For a mobile origination, the unique challenge and/or SSD update operations are performed on the traffic channel assigned to the MS and may be performed prior to, or in parallel with call setup. If the operation is performed prior to call setup, the authenticity of the MS can be determined before the call is routed at a cost of delaying call setup. If however, the operation is performed in parallel with call setup, no delay is encountered. However, there is a risk that the call may be answered before the operation is complete which could result in fraudulent usage of system resources if the MS fails the authentication. Further, if the origination was performed to update the subscriber profile via a feature code, a fraudulent MS could update the valid subscriber profile. This could result in a loss of revenue for the wireless system operator if, for example, a fraudulent MS activated call forwarding and registered a long distance number as the forwarding number with the intention of obtaining free long distance service.
It has been found that in order to minimize call setup delay while preventing fraudulent system access, a good approach is to utilize GCA and perform subsequent traffic channel authentication operations based on the outcome of the global challenge. If the GCA is successful, any subsequent authentication operation (e.g. SSD update) should be performed in parallel with call setup because the authenticity of the MS has been verified and there is no reason to delay call setup. However, if GCA is not successful, a subsequent authentication operation, if any, should be performed prior to call setup because the authenticity of the MS has not been verified.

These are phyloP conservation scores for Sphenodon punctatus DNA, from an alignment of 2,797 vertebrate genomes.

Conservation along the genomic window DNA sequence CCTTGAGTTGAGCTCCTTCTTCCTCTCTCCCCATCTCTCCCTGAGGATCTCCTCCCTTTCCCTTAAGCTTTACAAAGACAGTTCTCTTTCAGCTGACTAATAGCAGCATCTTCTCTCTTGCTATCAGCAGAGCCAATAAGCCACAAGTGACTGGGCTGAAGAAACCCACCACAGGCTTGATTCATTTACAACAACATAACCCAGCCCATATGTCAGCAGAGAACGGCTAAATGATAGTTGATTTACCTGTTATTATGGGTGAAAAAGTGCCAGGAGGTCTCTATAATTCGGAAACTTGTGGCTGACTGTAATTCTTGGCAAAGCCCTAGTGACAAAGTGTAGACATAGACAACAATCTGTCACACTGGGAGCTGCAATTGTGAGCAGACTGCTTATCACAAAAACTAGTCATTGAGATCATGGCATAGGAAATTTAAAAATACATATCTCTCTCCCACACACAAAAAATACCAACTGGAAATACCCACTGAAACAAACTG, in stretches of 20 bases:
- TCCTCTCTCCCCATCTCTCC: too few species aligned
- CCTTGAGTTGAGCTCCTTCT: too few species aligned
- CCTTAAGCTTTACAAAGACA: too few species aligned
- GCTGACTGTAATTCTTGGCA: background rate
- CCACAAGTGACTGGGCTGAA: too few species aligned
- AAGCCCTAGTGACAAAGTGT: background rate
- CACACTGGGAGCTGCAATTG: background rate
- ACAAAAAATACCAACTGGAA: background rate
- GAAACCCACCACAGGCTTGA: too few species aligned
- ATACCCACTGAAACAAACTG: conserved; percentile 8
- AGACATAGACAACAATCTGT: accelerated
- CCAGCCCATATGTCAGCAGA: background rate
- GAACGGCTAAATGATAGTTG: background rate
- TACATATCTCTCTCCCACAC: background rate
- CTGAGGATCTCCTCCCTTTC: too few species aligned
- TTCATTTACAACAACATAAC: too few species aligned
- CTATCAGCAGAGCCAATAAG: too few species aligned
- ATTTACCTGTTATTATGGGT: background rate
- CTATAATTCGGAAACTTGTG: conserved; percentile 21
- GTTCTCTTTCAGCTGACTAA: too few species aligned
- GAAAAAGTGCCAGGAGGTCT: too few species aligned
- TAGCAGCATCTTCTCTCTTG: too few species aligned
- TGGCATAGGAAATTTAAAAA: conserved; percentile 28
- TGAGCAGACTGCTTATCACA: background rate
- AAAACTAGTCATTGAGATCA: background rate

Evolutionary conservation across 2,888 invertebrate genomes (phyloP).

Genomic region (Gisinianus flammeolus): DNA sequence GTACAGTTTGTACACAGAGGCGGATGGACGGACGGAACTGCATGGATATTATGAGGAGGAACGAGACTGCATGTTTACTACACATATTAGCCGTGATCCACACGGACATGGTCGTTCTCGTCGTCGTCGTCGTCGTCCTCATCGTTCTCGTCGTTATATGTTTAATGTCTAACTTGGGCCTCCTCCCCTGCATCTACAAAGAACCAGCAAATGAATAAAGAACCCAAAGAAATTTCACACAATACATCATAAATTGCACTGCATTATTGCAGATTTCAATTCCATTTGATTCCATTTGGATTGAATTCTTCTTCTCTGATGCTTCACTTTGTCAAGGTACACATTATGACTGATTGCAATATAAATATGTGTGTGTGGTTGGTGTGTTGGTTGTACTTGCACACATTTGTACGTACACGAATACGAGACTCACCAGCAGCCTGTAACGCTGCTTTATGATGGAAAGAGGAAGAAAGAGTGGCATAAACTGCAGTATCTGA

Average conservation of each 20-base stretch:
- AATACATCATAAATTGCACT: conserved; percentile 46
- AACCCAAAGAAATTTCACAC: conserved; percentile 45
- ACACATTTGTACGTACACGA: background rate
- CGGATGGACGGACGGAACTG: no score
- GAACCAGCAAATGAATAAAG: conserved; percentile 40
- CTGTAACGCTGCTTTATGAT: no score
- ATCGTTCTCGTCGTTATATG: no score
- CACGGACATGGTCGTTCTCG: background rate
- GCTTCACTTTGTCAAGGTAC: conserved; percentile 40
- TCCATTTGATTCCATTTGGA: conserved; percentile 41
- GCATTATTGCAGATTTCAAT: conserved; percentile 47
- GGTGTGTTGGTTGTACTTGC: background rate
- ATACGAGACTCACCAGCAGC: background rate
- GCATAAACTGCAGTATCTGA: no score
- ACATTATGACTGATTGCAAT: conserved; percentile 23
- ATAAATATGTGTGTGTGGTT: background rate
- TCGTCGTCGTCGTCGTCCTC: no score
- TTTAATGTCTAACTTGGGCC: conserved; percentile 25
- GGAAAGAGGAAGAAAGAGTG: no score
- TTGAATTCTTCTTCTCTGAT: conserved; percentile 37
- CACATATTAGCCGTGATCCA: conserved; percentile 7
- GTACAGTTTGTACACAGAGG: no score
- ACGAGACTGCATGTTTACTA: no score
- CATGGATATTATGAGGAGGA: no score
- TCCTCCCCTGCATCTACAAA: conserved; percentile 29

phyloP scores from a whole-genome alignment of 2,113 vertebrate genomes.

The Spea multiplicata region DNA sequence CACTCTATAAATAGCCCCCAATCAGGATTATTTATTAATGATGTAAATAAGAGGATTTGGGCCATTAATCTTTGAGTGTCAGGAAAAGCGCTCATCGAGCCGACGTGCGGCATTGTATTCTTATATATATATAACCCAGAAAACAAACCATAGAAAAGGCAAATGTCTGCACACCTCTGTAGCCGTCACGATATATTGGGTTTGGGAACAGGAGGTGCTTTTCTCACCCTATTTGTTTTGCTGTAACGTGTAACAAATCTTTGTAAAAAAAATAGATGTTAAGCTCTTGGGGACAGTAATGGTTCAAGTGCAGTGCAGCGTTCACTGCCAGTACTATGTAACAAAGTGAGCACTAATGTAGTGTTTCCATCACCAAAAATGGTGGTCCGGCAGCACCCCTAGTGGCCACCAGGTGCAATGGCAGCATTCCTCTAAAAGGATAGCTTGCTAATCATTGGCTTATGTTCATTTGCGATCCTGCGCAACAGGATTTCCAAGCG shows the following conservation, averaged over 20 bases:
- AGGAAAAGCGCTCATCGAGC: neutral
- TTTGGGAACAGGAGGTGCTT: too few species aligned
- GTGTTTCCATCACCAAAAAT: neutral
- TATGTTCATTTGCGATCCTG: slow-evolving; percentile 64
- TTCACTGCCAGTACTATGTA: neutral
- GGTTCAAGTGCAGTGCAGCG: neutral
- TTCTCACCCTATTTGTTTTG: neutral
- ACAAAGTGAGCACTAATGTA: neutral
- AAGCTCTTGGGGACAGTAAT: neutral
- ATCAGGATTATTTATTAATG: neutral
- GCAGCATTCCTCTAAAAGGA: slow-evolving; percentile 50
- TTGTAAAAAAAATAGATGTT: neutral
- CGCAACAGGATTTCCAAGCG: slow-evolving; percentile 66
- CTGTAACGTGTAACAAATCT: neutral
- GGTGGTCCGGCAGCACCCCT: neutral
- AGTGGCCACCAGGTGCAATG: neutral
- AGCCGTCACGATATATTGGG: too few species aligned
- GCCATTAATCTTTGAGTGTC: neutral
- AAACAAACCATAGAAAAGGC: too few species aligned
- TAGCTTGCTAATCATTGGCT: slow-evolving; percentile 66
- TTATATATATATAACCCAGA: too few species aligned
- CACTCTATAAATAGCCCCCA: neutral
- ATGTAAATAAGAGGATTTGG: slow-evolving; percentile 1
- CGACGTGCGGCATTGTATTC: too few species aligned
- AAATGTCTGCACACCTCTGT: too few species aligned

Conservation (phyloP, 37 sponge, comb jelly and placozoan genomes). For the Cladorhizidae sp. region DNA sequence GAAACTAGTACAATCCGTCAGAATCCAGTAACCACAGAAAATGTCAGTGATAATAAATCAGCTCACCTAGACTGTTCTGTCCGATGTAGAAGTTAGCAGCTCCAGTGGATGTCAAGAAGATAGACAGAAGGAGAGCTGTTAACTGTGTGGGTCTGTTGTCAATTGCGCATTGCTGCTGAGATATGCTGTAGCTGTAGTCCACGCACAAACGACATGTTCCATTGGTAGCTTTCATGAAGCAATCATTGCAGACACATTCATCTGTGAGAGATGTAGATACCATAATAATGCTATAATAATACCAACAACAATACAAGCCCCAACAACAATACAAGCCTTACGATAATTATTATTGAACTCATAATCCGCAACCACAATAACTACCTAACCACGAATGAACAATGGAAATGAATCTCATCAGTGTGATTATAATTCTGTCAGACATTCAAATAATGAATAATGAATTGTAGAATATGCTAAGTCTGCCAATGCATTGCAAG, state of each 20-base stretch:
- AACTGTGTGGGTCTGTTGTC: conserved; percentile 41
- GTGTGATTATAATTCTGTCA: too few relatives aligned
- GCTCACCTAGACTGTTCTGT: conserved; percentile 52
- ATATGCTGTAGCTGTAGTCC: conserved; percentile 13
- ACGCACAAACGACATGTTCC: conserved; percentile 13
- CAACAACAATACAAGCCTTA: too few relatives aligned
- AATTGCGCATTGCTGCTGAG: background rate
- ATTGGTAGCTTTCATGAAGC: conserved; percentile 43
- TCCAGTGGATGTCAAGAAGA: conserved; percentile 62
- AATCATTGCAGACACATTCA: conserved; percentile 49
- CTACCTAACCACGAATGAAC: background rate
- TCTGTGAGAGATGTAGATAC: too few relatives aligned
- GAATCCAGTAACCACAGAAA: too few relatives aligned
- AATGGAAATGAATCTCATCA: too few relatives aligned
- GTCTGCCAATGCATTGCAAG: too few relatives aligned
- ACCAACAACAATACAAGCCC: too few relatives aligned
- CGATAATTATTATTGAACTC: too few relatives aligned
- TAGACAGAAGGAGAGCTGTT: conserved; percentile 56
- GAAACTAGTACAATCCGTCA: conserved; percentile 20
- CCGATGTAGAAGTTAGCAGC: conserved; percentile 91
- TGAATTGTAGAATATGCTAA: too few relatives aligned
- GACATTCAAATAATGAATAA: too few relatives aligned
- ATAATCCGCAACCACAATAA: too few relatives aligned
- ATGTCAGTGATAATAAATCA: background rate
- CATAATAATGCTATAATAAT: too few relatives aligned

Chapter 6, sections 4.4.3 and 4.4.4 of Cellular Radiotelecommunications Intersystem Operations (ANSI/TIA/EIA-41-D), which is herein referred to as ANSI-41, defines the messages and parameters that are used by a serving mobile switching center (MSC) to request authentication of a mobile system access from the MS's AC. The response to the authentication request may contain a parameter (Deny Access) indicating that the authentication failed and that access should be denied. Alternatively, the response may contain parameters requesting the additional authentication operations (e.g.,unique challenge or SSD update) be performed. Currently, ANSI-41 does not allow the response to include both the Deny Access parameter and parameters requesting an authentication operation. Thus, if the AC requests that a subsequent authentication operation be performed following a GCA failure, the serving MSC will have no knowledge of the authentication failure. As a result, the serving MSC will be unable to decide based on the result of the GCA whether to perform the requested operation prior to or in parallel with call setup. This could lead to fraudulent system access or fraudulent subscriber feature profile updates.